One way of approaching your work this way is treating your company like it’s a family business that you cannot afford to let fail. There is no task too menial or that “is not in your job description” when you know your company must succeed. Keeping that mentality will ensure that you step up to the plate, challenge yourself regularly, and make you a smarter and more experienced professional. Plus, always being that reliable person will certainly make your teammates—and your superiors—appreciate and respect you more, often resulting in great things.

What has been your proudest moment so far as publisher?

As a team leader, I am really only as good as my team, and I work with the most impressive group of professionals who never cease to amaze me with both the quantity and quality of their output every week. Their work has led to award nominations and growth in nearly every metric that a publisher uses to measure success—page views, unique visitors, engagement, paid subscribers, email subscribers, revenue, donors, etc.

So, when I consider which moment is my proudest, I look at my team. Through them, I realize the role I played in their success, including bringing them together and giving them the necessary tools, knowledge, and positive culture to do their jobs above and beyond “industry standard” expectations. I am so proud of my team and the work we all accomplished together; thus, my proudest moments are the countless times we reach or exceed a goal in any of the success metric categories.

Jess Bryant, 33

Editor-in-chief, Philadelphia Gay News

Philadelphia, Pa.

Education: Eastern Washington University, master in fine arts, poetry; Otterbein University, bachelor of arts, English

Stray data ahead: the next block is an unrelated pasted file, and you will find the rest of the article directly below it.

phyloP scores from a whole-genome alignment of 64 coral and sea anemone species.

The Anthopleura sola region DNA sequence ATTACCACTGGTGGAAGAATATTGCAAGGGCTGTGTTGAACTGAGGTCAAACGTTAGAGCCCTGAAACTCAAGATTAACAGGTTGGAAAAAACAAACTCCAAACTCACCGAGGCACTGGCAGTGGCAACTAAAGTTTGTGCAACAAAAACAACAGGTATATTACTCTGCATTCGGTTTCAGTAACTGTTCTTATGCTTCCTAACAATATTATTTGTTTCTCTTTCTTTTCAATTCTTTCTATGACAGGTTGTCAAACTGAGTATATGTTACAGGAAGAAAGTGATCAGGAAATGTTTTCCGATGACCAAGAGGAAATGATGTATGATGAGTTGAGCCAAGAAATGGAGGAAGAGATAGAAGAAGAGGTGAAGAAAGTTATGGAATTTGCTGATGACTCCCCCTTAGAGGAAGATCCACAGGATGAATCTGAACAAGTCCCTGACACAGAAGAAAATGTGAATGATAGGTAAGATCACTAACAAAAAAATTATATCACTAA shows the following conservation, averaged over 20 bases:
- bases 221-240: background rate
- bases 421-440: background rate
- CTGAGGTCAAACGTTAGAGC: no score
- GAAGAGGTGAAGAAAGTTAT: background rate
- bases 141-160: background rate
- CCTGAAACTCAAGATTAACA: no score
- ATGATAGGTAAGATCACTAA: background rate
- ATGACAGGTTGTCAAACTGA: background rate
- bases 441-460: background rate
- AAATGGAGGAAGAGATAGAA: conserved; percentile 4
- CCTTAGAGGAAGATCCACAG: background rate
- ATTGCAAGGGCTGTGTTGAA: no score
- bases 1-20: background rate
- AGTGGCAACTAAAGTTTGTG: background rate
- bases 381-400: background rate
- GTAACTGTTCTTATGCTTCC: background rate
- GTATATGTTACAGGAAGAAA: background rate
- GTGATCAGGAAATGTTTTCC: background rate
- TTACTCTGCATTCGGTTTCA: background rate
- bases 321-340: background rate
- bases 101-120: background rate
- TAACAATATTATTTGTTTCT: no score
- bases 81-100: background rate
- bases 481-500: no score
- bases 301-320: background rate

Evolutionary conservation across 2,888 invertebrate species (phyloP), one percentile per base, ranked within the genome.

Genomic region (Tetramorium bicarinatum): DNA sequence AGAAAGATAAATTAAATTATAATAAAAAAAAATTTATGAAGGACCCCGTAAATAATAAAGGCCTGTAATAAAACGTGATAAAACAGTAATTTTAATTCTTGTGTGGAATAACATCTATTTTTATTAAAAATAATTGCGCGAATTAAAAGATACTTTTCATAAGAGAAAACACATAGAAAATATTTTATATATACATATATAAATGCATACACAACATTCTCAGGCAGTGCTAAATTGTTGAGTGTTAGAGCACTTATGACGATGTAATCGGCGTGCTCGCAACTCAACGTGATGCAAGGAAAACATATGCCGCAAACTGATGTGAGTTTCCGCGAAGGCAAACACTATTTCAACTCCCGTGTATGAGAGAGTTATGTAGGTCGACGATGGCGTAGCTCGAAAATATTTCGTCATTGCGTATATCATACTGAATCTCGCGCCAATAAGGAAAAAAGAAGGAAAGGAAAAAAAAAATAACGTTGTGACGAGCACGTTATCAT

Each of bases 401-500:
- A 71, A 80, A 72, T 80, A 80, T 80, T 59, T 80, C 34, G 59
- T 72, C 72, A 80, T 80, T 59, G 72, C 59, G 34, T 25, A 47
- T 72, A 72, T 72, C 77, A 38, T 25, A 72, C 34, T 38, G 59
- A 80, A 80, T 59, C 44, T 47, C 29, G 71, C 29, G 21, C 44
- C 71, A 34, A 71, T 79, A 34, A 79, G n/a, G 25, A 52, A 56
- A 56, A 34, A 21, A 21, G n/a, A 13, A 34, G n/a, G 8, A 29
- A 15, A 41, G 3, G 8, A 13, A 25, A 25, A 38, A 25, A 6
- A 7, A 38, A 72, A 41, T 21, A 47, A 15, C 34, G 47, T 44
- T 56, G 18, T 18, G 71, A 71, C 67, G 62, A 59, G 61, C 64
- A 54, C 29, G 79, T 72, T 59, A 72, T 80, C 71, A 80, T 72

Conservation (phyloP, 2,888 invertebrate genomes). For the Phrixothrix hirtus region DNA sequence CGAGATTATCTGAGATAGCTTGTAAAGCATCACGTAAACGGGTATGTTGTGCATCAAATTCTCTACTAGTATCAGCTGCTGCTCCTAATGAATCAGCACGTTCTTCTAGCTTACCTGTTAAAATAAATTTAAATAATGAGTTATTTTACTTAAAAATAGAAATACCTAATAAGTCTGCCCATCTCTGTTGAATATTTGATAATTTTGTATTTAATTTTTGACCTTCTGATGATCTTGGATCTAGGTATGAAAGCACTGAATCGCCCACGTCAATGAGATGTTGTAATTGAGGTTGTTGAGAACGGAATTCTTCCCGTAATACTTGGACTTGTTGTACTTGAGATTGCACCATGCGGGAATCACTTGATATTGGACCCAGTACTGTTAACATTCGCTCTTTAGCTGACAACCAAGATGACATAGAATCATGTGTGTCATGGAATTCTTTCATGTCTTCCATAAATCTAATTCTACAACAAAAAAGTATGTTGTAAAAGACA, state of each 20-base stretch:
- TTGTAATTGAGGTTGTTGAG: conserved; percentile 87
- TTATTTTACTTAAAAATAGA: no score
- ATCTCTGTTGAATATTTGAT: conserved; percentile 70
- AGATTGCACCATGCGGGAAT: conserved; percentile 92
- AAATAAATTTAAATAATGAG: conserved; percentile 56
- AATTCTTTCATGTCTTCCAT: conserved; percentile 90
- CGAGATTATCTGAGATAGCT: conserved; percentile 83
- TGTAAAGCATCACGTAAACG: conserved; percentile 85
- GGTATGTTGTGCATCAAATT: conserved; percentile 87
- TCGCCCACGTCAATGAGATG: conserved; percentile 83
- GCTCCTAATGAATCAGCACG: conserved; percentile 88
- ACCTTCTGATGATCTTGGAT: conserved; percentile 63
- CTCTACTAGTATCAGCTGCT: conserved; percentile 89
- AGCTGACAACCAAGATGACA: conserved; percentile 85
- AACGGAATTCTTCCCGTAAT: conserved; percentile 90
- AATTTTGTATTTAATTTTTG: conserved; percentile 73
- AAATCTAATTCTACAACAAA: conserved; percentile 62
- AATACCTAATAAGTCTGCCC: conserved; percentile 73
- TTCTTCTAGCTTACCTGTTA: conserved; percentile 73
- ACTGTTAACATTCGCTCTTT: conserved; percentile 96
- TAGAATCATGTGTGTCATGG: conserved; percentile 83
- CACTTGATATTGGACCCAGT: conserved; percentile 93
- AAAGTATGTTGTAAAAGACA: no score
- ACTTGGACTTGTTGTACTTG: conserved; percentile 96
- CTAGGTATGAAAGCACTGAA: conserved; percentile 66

What advice do you have for other young professionals in the news industry?

Be in the community you cover. Build relationships and attend events. Make lunch or coffee plans with members on the ground in whatever communities you cover. If you have a blindspot or bias, go directly toward it; don’t fear ignorance, take opportunities to learn, or your coverage will continue to be biased. With so much focus on digital-first, realize that if you are not reaching a community, it could be method. Pay attention to radio stations and gathering places that serve communities on the margins. Work with them. Collaborate. Look for new pathways into communities that are not accurately or fully represented by your outlet. If you have unique sources built through personal relationships, your stories will stand apart. Also, attend any journalism education event or lecture that you can. You will learn and grow. The way we cover everyday events is developing alongside society. Language around addiction, domestic violence, death by suicide and myriad other topics is evolving. The way responsible journalists frame our world is increasingly important. Be on the cutting edge. Push your editor toward contemporaneity. Be bold and different and also be humble, persistent and diligent.